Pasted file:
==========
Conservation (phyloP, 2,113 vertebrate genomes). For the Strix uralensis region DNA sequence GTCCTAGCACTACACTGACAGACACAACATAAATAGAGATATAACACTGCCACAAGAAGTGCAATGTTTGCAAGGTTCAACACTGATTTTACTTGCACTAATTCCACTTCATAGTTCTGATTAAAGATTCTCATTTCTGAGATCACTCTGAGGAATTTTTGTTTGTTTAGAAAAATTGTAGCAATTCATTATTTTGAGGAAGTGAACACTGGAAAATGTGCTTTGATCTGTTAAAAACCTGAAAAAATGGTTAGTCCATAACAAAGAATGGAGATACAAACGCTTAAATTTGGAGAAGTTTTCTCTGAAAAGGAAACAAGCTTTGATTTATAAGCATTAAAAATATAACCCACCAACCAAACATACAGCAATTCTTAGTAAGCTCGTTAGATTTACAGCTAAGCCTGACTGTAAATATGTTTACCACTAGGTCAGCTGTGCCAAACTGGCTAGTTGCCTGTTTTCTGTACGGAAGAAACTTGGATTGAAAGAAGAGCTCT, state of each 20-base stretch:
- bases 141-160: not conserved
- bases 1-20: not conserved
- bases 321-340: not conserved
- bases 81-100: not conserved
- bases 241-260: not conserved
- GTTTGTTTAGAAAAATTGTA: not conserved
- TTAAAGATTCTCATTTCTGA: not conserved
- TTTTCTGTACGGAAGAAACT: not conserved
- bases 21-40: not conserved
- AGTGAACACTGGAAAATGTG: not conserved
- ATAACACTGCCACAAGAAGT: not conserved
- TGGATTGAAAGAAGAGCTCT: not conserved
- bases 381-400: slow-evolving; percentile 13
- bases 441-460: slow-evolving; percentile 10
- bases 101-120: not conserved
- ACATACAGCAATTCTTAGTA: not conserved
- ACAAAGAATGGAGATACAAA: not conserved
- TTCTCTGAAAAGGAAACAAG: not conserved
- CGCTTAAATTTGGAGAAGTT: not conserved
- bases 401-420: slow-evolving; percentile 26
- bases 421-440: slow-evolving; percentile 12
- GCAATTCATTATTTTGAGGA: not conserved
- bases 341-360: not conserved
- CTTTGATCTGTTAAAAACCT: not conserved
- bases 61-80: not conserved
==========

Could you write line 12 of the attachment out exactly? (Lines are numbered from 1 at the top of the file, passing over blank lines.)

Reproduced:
- ATAACACTGCCACAAGAAGT: not conserved